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Let's say that you are setting up a POJO.

What do you define when you setup the class?

Here's my list

  • Constructor to create an object with supplied fields (so that I can make fields final and hence immutable)
  • toString
  • equals
  • hashcode
  • implements comparable
  • get methods (where applicable)
  • [Optional] copy constructors for mutable fields - to guarantee immutability of the class
  • [Optional] Define interfaces to access fields and methods.
  • [Optional] implements Serializable and implement a versioning scheme.

Is this overkill or sound engineering? Anything missing that you would add?

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Note that I don't do ALL of these to ALL classes. I did say some were optional. Comparable is sort of optional but I have been bitten before when needing to add it to TreeMaps/TreeSets so if there is a logical order I will normally add this. – Fortyrunner Jun 15 '09 at 22:28
    
OP also mentions in the comments on answers that he is thinking of doing this in the context of a large project where things don't change too much after they are committed/checked in – Phil Crow - Non-Work Nov 27 '13 at 13:22
up vote 2 down vote accepted

I'm assuming that because you mentioned a versioning scheme, that we're talking about persistable classes.

I'd say you have a nice list there, but (depending on your ORM engine), I also tend to determine what values (other than the autoincrement ID), define the 'uniqueness' of any record.

I only mention this because hibernate has weird behaviour with Sets, if you use the ID in hashCode, because it is liable to change halfway through the process.

Also worth noting that it's worth your time to look at which collections are going to be Lazy or Eager, especially for the toString method (which may cause Lazy-Inits if you do a toString when you are detached from the persistence context).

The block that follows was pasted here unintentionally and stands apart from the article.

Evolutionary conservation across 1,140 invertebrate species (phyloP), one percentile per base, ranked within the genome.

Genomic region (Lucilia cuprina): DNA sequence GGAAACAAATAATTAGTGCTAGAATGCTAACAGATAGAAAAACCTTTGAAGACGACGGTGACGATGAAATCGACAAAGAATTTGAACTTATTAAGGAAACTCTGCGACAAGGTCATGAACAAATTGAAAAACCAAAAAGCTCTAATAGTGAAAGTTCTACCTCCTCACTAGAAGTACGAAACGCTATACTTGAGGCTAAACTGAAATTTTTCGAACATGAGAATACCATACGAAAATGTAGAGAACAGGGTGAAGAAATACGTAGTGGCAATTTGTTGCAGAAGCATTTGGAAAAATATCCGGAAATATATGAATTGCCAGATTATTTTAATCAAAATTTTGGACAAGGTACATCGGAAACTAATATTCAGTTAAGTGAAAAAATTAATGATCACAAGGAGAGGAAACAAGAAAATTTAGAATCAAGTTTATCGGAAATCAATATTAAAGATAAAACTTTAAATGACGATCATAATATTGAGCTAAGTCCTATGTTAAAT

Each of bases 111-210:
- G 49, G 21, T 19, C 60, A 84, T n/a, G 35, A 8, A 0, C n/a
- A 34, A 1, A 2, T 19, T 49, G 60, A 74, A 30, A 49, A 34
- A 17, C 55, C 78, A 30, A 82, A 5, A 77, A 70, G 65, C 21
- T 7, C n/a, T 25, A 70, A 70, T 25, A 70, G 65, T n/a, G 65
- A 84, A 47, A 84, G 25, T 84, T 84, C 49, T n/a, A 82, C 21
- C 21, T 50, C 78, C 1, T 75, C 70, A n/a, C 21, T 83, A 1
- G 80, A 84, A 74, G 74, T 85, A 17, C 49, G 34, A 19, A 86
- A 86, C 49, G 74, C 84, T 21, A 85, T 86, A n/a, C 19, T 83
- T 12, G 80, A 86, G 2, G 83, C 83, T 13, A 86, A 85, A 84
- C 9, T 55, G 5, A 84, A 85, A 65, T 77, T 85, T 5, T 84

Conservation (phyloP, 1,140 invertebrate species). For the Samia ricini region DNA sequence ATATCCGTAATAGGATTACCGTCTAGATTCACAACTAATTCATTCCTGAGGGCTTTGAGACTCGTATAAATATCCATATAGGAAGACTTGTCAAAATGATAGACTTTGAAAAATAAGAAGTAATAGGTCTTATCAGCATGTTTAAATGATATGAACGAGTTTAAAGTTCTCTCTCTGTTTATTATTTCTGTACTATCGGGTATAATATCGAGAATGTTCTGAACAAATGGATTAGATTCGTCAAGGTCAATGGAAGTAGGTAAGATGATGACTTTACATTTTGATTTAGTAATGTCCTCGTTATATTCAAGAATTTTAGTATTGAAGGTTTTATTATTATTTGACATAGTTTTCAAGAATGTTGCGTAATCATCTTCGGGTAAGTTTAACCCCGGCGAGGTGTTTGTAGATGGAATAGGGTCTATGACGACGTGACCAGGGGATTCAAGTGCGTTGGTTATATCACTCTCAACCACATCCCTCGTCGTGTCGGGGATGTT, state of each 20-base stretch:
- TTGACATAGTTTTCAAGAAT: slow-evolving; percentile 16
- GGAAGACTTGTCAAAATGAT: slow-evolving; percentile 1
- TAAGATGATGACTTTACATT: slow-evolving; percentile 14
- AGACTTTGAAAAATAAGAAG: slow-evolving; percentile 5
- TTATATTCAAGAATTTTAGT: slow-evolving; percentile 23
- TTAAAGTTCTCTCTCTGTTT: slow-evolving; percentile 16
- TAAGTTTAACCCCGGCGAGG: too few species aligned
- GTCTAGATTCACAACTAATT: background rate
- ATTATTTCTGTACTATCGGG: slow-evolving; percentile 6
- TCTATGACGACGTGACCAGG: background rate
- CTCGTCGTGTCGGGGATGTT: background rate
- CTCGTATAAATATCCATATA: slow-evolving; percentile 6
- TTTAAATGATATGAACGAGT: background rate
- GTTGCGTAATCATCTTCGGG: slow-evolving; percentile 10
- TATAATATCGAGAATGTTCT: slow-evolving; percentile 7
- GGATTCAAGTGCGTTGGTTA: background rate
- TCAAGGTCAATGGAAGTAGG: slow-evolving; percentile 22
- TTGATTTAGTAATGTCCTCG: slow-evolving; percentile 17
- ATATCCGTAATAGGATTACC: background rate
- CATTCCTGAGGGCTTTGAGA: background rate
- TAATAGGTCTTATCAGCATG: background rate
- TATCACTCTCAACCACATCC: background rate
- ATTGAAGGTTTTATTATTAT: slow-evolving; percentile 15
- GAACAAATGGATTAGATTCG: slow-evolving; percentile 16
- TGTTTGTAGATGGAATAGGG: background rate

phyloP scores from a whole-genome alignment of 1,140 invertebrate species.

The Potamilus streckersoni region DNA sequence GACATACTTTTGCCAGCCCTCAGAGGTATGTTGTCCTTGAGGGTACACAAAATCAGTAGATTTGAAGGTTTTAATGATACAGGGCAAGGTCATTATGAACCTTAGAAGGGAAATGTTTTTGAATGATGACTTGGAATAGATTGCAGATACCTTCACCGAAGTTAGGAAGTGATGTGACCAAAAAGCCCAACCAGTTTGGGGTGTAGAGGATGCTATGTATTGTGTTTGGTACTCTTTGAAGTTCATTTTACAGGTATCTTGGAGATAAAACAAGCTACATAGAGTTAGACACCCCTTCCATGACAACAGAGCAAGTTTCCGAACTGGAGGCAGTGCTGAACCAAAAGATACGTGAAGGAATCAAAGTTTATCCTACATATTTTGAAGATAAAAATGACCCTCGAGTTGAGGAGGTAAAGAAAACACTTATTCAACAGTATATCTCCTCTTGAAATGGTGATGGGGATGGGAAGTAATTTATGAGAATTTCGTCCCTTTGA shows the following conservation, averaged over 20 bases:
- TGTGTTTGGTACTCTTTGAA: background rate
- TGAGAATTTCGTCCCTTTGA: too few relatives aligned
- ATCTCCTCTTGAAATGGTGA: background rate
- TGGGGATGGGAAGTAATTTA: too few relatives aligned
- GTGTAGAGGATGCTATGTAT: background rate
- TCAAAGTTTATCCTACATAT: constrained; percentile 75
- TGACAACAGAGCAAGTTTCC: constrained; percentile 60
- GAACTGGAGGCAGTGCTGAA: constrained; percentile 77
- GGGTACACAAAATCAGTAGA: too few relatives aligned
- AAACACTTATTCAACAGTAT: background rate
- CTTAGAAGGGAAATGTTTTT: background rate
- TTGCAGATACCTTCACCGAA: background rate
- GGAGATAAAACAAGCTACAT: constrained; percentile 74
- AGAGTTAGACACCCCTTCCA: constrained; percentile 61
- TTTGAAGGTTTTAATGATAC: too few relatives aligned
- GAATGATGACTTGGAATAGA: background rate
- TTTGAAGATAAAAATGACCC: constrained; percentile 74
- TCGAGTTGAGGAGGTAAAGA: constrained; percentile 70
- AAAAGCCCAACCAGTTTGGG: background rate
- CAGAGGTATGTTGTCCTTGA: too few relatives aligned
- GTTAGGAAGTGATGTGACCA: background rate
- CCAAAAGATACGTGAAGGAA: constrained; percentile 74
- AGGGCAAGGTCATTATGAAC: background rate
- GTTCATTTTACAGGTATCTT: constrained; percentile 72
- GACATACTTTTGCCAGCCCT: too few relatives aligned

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We are not using an ORM. We use serialization to that we can persist results to the file system as backups and archived data sets. – Fortyrunner Jun 15 '09 at 22:30
    
I'd be interested to see how you get around serialVesionUID mismatches, or handle changes to the serializable class over time. I.e. if your class changes, how do you restore from the 'backup'? – Chaos Jun 16 '09 at 0:14

If I know what I want to do usually write a test first and then write the class to make it run.

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And I'd need a host of test cases to require the attributes OP mentioned on a Pojo – Phil Crow - Non-Work Nov 27 '13 at 13:20
    
... and then design or implement what I know I need in my application based on my small defined requirement – Phil Crow - Non-Work Feb 27 '14 at 11:45

It all depends on what the object has to do. For example, if the object is mutable it shouldn't implement equals and hashCode or be comparable. If it is never going to be serialised, there's no point in implementing Serializable and worrying about versioning. If the object is immutable, there's no need for a copy constructor.

I usually start with an interface that defines what some other object in the system wants the new object to do. Implementing that interface will "pull" the rest of the class into existence.

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If you have a lot of fields, I would consider a builder - if immutability is that important.

In terms of is this overkill, it really depends a lot on the use case. If this an internal object for use in your own code or among a few close collaborators, I would say yes, it is most definitely overkill to do all of this prematurely. It makes evolving the design harder (think how much you have to change if you add one field) and most likely creates a lot of code that won't get used.

If, on the other hand you are looking at a larger, distributed project, or a public API, I think this hits the fundamentals. At a minimum, everything on this list should be thought about, even if it is ultimately decided that the class can be mutable for example, at least the decision was made intelligently.

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Its a large project and once stuff gets created - it doesn't tend to change. My main concerns are thread safety and collection safety. I also want to make things as easy as possible for Hotspot. – Fortyrunner Jun 15 '09 at 22:32
1  
I agree that larger projects have dynamics that require more upfront design. – Yishai Jun 15 '09 at 22:36

Complete overkill. Apply YAGNI.

Design your classes to do what is required of them by client code, and perhaps test. Nothing more. If you are writing a library then of course you will need to be a bit more complete. Even so, as a rule, have at least three clients before you think about committing.

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